XAML and property elements

In the previous post, we’ve started looking at same basic XAML. At the time, we’ve defined a simple button by using the following syntax:

<Button xmlns=
"http://schemas.microsoft.com/winfx/2006/xaml/presentation" xmlns:x="http://schemas.microsoft.com/winfx/2006/xaml" x:Name="bt" Content="Say hi" Click="bt_Click" />

In the previous snippet, we’re setting the Content property and the Click event. Btw, and in case you’re wondering, events are set up before the properties. This is the only thing you can take for granted (you can’t really depend on the order of the attributes in your XAML to influence the order by which properties are set). This makes sense because it means that eventual handlers will be called if an event is generated by setting a property to a specific value.

If you look at Content’s definition, you’ll see that it expects an object. That means we can, for instance, pass it an image instead of setting it to text:

<Button xmlns=
"http://schemas.microsoft.com/winfx/2006/xaml/presentation" xmlns:x="http://schemas.microsoft.com/winfx/2006/xaml" x:Name="bt" Click="bt_Click" Width="100"> <Button.Content> <Image Source="/p52.jpg" Stretch="UniformToFill" /> </Button.Content> </Button>

The previous snippet is showing the property element syntax. You should use it whenever you can’t use a simple string to define the value of a property. Property element syntax is really simple: you define a property by combining the name of the element with the name of the property. Property element syntax and attribute syntax are the two options you’ve got for setting the value of a property in XAML (sort of: we’ll leave content properties and collection properties to a future post).

In case you’re wondering, you can’t use something like this in Silverlight:

<Button xmlns=
"http://schemas.microsoft.com/winfx/2006/xaml/presentation" xmlns:x="http://schemas.microsoft.com/winfx/2006/xaml" x:Name="bt" Click="bt_Click" Width="100"> <Button.Content> Say Hi </Button.Content> </Button>

If you try loading the previous XAML, you should get an exception which says something like “Say Hi isn’t allowed as the button’s content”. In case you’re wondering, this does work in WPF. Unfortunately,in Silverlight you’ll have to use the attribute syntax for setting the value of the Content to a string.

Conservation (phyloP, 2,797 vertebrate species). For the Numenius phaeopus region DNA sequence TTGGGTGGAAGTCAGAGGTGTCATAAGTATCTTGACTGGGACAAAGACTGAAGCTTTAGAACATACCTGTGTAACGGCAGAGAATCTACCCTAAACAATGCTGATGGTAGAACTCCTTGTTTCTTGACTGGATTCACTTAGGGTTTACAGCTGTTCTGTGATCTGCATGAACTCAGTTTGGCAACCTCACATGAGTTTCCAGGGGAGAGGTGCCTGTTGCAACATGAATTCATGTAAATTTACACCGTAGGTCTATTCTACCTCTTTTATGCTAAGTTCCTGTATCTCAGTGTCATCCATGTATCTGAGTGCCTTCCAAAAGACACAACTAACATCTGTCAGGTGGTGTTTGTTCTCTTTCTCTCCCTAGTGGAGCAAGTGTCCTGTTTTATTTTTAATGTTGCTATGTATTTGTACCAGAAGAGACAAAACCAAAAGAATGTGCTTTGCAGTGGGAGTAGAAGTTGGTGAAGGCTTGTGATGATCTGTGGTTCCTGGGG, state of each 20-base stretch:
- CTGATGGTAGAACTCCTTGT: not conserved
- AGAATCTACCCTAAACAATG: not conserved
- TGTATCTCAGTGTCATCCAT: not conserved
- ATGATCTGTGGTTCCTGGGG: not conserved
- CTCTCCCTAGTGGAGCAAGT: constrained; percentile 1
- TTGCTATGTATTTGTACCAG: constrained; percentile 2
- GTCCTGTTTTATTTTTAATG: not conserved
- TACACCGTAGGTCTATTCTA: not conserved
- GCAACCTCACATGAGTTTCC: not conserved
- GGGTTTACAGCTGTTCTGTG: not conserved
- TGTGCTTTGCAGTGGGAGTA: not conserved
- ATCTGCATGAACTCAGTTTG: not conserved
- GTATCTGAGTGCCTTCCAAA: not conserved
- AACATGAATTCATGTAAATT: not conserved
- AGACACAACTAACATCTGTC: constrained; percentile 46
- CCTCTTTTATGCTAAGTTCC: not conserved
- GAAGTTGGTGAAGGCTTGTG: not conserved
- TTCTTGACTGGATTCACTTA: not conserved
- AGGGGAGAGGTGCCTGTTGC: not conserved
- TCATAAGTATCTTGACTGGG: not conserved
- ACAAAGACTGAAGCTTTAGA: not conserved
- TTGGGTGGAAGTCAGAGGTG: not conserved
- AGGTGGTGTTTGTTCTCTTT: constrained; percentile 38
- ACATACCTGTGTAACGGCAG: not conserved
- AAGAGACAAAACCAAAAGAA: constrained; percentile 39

In this cases,you do need to use another element. Here’s the code you can use for setting the Content’s property to text through the property element syntax:

<Button xmlns=
"http://schemas.microsoft.com/winfx/2006/xaml/presentation" xmlns:x="http://schemas.microsoft.com/winfx/2006/xaml" x:Name="bt" Click="bt_Click" Width="100"> <Button.Content> <TextBlock>Say Hi</TextBlock> </Button.Content> </Button>

Fair enough: this isn’t really similar to what we had before, but it’s really the only way to set the button’s Content property to something that looks like text (notice that in this case, the Content is set to another FrameworkElement and not to a simple string).

Understanding why something works in WPF and not in Silverlight is not complicated: you just need to keep in mind that all the features considered not essential were removed in order to control the size of the Silverlight framework. And it looks like this was one of them…

You must be wondering which syntax you should use when you want to set the value of a property. Sometimes, the answer is simple since we’ve seen a case where you can’t use both syntaxes for setting a specific value. When both approaches are supported, I’ll tend to use the one which is more compact (typically, this means going with the attribute syntax whenever possible).

And I guess this wraps it up for now. Stay tuned for more on Silverlight.


~ by Luis Abreu on November 17, 2009.

2 Responses to “XAML and property elements”

  1. Great post this will really help me.

  2. bangladeshi irrespective ushered envisions baroda muds citation overseen antares animations divpa
    ambisoltersos makalavertonicos

Leave a Reply

Fill in your details below or click an icon to log in:

WordPress.com Logo

You are commenting using your WordPress.com account. Log Out /  Change )

Google+ photo

You are commenting using your Google+ account. Log Out /  Change )

Twitter picture

You are commenting using your Twitter account. Log Out /  Change )

Facebook photo

You are commenting using your Facebook account. Log Out /  Change )


Connecting to %s

%d bloggers like this: